Among the developed countries of the world, Canada seems to rank about midway between those having the most administrative secrecy and those enjoying the least. The main reason for this is not difficult to find. Historically, Canada has come under the strong influence of both the United Kingdom and the United States, and its political system is a remarkable blend of British and American influences. For instance, the very basis of its constitutional system is a mixture of the two. It has inherited the British parliamentary system, with a strong executive responsible to Parliament, and has, like the Americans, adopted a federal structure, with a clear division of powers between the central government and independent provincial governments. Since the United Kingdom has had a tradition of administrative secrecy inherited from earlier centuries when its administration was under the control of a powerful monarchy, and the United States has developed in the direction of greater administrative openness, it is not surprising that Canada’s practice is about half-way between the two.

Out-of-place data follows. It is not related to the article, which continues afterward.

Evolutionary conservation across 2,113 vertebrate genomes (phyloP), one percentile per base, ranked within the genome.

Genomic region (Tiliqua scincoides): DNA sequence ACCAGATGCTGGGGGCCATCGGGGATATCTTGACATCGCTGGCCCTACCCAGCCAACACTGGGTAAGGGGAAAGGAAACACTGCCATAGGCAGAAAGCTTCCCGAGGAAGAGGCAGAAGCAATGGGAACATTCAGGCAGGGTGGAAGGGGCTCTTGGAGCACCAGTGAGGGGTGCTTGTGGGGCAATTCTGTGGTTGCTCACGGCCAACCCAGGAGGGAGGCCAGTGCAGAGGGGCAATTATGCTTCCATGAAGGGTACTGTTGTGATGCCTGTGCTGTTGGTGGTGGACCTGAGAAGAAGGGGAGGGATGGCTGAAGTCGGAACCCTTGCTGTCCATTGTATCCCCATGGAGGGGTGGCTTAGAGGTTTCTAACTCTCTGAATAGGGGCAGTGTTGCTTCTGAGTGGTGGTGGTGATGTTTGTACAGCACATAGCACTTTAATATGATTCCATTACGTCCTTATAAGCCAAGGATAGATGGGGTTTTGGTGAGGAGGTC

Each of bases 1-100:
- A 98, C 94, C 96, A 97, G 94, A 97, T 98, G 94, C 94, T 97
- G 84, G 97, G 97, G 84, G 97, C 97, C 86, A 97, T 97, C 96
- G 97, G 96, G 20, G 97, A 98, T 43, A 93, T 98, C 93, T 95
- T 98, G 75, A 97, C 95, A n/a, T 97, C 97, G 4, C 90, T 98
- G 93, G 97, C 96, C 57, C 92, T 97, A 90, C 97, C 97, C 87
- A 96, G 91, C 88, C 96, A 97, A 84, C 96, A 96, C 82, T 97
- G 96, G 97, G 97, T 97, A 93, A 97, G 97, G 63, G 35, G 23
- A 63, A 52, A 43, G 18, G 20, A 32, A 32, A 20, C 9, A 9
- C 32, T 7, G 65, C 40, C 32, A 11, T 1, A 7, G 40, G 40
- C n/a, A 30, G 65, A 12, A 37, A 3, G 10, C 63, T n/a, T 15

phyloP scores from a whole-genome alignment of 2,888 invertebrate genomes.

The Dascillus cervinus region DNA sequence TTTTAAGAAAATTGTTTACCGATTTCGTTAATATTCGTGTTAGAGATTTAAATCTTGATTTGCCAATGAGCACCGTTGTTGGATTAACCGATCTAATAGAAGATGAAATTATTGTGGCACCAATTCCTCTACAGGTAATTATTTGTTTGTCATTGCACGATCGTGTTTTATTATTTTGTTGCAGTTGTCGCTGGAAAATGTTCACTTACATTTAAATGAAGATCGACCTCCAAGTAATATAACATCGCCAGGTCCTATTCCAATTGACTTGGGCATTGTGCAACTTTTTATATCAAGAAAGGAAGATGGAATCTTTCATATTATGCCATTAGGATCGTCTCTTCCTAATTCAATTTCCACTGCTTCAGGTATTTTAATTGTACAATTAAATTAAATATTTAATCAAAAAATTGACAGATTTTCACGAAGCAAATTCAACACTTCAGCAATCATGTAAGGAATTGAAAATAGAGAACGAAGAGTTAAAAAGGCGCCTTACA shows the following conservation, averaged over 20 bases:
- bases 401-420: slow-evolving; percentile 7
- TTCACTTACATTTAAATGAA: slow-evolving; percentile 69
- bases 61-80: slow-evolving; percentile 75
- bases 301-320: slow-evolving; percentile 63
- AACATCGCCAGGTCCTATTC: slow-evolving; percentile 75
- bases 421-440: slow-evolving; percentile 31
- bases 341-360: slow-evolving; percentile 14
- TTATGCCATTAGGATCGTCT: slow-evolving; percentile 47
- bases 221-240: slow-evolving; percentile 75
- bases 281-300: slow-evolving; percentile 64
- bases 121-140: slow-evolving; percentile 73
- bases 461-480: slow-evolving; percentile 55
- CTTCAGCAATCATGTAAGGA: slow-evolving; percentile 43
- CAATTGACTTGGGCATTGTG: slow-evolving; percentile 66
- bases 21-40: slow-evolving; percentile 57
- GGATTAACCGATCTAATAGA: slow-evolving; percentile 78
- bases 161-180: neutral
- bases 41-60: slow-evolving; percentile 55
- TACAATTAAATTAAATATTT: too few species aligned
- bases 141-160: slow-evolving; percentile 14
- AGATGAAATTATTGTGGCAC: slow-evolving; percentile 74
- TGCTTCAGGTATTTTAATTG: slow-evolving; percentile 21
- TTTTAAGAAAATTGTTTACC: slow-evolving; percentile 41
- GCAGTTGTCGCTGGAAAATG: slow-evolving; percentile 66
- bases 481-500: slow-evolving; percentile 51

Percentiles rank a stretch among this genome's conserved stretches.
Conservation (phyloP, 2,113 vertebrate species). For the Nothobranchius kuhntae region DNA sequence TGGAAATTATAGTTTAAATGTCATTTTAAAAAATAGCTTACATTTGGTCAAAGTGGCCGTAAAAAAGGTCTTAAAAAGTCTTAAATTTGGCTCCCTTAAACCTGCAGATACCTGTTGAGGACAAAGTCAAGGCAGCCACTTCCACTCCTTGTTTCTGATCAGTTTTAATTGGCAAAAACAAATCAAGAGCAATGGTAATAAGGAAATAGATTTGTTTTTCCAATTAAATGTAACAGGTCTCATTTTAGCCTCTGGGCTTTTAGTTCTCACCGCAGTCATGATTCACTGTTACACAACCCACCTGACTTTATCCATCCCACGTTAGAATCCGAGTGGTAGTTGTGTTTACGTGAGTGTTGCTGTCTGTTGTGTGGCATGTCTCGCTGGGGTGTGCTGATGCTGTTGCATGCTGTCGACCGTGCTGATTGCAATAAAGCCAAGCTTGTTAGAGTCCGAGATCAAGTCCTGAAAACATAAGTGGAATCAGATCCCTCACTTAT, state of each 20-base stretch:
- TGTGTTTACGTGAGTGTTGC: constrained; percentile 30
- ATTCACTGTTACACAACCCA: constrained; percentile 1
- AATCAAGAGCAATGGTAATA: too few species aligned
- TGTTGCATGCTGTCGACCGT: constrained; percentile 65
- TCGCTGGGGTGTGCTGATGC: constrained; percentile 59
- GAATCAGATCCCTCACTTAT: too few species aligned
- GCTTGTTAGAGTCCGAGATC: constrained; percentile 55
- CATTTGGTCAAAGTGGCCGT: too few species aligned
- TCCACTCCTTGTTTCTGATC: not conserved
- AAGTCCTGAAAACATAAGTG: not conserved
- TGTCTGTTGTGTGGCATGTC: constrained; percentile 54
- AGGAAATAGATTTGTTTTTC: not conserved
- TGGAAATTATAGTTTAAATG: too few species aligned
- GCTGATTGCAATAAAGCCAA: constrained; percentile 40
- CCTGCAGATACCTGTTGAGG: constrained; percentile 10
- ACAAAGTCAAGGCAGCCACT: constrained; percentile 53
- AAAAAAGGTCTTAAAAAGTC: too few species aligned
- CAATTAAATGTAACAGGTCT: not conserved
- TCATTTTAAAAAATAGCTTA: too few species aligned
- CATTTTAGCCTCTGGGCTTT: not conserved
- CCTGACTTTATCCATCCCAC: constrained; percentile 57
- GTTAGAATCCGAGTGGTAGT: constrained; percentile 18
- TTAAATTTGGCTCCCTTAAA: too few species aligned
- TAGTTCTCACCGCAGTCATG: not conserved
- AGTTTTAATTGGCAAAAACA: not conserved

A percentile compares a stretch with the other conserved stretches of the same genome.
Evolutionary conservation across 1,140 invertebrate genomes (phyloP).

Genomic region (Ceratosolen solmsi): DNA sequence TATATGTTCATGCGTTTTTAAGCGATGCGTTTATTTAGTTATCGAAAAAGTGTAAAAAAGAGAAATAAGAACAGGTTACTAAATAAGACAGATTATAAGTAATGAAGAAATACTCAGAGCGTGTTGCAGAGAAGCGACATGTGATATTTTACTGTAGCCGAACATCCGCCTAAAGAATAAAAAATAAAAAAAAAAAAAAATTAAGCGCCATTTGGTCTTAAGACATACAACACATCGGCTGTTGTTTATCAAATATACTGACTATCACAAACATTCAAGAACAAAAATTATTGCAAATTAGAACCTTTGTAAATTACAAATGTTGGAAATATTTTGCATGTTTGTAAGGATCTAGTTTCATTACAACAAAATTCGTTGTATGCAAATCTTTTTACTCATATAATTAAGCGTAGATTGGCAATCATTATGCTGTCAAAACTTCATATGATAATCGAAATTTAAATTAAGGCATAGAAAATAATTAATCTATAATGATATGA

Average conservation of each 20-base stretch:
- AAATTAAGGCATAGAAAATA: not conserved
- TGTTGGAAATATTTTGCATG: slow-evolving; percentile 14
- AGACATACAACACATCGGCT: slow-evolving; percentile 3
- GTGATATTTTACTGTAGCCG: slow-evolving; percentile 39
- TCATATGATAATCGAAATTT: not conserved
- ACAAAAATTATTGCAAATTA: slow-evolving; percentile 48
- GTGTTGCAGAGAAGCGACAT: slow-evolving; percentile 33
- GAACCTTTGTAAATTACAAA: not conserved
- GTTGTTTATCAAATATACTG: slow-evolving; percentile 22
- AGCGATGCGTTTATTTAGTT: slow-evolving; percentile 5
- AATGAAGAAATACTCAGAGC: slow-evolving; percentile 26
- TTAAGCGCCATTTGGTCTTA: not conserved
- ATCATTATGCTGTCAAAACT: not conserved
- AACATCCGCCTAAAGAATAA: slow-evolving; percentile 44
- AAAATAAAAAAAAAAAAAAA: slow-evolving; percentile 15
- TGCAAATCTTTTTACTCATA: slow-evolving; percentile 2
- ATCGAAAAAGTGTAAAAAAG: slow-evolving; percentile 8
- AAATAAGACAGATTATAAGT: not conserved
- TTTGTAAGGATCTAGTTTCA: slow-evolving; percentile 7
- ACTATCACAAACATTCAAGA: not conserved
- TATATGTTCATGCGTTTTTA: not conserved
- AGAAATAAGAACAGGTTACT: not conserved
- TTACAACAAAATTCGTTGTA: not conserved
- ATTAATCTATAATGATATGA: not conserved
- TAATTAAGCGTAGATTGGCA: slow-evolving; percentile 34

KeywordsEurope Income Defend Vinces
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- 26.T. Murray Rankin, Freedom of Information in Canada: Will the Doors Stay Shut? ( Ottawa: Canadian Bar Association, August 1977 ), p. 155.Google Scholar